Each NSG has the following properties regardless of where it is associated:
When a NSG is associated to a subnet, the rules apply to all resources connected to the subnet. Traffic can be further restricted by also associating a NSG to a VM or NIC. NSGs that are associated to subnets are said to be filtering “North/South” traffic (in other words, packets flowing in and out of a subnet). NSGs that are associated to Network Interfaces are said to be filtering “East/West” traffic (in other words, how the VMs within the subnet connect to each other).
Make sure to use both Subnet and NIC NSGs. This will ensure that your North/South traffic (into and out of your VNET) and your East/West traffic (between VMs on the same subnet) are secured.
NSG Rules are the mechanism defining traffic the administrator is looking to control. All NSGs have a set of default rules. These default rules cannot be deleted, but since they have the lowest possible priority, they can be overridden by the rules that you create. The lower the number, the sooner it will take precedence. The default rules allow and disallow traffic as follows:
NSG Rules are enforced based on their Priority. Priority values start from 100 and go to 4096. Rules will be read and enforced starting with 100 then 101, 102 etc., until all rules have been evaluated in this order. Rules with the priority “closest” to 100 will be enforced. For example, if you had an inbound rule that allowed TCP traffic on Port 80 with a priority of 250 and another that denied TCP traffic on Port 80 with a priority of 125, the NSG rule of deny would be put in place. This is because the “deny rule”, with a priority of 125 is closer to 100 than the “allow rule”, containing a priority of 250.
NSGs are used to define the rules of how traffic is filtered for your IaaS deployments in Azure. NSGs by themselves are not implemented until they are “associated”, with a resource in Azure. NSGs can be associated to ARM network interfaces (NIC), which are associated to the VMs, or subnets.
For NICs associated to VMs, the rules are applied to all traffic to/from that Network Interface where it is associated. It is possible to have a multi-NIC VM, and you can associate the same or different NSG to each Network Interface. When NSGs are applied to subnets, rules are applied to traffic to/from all resources connect to that subnet.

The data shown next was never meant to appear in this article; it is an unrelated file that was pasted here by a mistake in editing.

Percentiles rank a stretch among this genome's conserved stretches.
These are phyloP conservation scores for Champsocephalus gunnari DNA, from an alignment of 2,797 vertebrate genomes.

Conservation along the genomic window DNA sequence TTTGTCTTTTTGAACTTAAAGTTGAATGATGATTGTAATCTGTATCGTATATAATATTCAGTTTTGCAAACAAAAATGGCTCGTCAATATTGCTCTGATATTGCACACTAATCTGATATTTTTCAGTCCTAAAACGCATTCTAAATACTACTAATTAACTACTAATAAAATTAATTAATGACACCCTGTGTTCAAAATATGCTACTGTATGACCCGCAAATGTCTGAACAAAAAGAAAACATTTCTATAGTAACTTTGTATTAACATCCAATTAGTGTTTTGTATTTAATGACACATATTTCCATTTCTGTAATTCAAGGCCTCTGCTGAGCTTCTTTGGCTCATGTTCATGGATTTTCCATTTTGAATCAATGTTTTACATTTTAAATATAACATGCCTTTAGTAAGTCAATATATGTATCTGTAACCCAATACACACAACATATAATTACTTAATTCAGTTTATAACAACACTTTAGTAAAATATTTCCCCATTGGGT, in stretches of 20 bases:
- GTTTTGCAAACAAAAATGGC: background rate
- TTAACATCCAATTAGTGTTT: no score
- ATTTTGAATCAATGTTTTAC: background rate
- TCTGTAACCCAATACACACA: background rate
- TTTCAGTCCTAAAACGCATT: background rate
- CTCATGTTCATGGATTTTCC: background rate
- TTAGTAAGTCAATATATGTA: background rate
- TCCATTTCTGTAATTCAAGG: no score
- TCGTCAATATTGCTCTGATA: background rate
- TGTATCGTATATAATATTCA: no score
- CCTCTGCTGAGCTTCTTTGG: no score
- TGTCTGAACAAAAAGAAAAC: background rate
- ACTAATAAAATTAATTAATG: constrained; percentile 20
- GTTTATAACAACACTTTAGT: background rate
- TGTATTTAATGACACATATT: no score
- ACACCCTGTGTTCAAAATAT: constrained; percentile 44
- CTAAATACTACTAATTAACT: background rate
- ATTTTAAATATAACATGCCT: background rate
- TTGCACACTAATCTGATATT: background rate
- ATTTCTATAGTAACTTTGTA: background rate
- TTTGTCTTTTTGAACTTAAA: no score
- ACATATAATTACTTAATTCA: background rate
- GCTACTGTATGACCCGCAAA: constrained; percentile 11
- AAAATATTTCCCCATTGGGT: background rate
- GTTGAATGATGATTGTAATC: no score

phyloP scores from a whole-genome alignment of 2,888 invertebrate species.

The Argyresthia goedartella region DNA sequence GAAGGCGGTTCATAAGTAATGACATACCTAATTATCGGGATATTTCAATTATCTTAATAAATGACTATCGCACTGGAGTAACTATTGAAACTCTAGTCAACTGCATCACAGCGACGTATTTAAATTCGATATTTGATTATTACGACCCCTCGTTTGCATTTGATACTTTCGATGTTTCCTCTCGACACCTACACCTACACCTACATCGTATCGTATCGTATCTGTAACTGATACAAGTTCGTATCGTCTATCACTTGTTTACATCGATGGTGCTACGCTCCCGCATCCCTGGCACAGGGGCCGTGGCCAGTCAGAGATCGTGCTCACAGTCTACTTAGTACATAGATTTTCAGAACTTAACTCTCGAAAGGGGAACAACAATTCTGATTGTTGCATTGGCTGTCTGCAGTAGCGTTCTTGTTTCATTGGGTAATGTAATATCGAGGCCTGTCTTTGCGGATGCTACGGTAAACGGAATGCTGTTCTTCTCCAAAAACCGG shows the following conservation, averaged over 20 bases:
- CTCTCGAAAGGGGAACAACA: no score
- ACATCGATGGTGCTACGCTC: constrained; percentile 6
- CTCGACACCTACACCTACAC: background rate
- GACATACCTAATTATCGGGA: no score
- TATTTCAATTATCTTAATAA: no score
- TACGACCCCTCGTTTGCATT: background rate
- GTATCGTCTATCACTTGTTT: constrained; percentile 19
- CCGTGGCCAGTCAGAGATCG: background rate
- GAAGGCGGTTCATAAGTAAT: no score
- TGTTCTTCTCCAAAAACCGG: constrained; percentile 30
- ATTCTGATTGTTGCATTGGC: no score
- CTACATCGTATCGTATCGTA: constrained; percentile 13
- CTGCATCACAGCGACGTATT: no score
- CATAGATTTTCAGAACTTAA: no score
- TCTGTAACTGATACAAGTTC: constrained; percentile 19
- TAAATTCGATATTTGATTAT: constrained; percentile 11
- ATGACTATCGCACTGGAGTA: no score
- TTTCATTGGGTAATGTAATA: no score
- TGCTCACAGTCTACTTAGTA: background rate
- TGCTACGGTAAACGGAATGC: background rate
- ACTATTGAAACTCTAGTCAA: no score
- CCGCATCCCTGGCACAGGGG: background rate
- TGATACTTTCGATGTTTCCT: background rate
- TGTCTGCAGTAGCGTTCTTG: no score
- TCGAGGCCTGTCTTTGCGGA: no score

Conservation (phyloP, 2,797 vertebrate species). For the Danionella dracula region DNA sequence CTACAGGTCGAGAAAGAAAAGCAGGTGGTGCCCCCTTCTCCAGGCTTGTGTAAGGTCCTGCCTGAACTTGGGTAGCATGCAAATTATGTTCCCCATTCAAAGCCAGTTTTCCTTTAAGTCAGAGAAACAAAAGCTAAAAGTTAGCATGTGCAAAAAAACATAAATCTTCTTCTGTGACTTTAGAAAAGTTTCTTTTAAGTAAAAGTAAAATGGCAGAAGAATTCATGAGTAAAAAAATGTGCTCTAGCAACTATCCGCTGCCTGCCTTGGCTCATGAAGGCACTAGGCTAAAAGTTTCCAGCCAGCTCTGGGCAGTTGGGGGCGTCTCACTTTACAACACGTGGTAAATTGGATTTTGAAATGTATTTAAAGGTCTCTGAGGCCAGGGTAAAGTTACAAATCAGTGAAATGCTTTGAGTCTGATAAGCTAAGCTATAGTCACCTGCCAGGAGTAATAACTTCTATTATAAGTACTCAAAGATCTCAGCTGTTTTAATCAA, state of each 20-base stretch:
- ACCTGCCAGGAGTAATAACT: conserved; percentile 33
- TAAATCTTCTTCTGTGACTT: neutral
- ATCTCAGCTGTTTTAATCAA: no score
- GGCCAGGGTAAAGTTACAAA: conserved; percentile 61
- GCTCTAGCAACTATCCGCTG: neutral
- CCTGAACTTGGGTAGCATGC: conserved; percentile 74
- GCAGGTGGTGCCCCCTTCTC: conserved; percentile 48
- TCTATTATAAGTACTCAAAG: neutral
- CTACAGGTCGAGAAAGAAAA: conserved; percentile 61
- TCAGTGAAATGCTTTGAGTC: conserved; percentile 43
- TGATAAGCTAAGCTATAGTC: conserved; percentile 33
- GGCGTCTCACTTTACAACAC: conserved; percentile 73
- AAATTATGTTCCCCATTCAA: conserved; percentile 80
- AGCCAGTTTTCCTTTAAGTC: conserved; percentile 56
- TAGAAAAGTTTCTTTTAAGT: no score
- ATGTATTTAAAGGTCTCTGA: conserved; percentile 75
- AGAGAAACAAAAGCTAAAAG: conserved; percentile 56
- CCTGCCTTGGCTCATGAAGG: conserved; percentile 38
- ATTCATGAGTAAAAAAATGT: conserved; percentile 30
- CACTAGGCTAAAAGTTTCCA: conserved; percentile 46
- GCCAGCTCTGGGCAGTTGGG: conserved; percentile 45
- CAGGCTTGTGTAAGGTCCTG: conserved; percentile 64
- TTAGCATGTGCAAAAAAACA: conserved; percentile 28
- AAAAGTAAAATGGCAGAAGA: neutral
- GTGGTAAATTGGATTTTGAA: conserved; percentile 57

Understanding the effective rules of NSGs is critical. Security rules are applied to the traffic by priority in each NSG in the following order:
To Create a NSG and configure the rules using PowerShell, you will need to use the New-AzureRmNetworkSecurityRuleConfig and New-AzureRmNetworkSecurityGroup PowerShell cmdlets together. In this example, it’s assumed that you have run the Login-AzureRmAccount command.
#Build a new Inbound Rule to Allow TCP Traffic on Port 80 to the subnet
$rule1 = New-AzureRmNetworkSecurityRuleConfig -Name PORT_HTTP_80 `
-Description "Allow HTTP" `
-Access Allow `
-Protocol Tcp `
-Direction Inbound `
-Priority 100 `
-SourceAddressPrefix * `
-SourcePortRange * `
-DestinationAddressPrefix 10.0.0.0/24 `
$nsg = New-AzureRmNetworkSecurityGroup -ResourceGroupName BuildAzureRG `
-Location centralus `
-Name "BuildAzureNSG" `
Once the NSG has been created along with the inbound rule, you will next need to associate this with the subnet to control the flow of network traffic using this filter. To achieve this goal, you will need to use the Get-AzureRmVirtualNetwork and the Set-AzureRmVirtualNetworksubnetConfig. Once the Configuration on the subnet has been set, you will then use the Set-AzureRmVirtualNetwork to save the configuration.
#Associate the Rule with the subnet Apps in the Virtual Network BuildAzureVNET
$vnet = Get-AzureRmVirtualNetwork -ResourceGroupName BuildAzureRG -Name BuildAzureVNET
Set-AzureRmVirtualNetworksubnetConfig -VirtualNetwork $vnet `
-Name Apps `
-AddressPrefix 10.0.0.0/24 `
Set-AzureRmVirtualNetwork -VirtualNetwork $vnet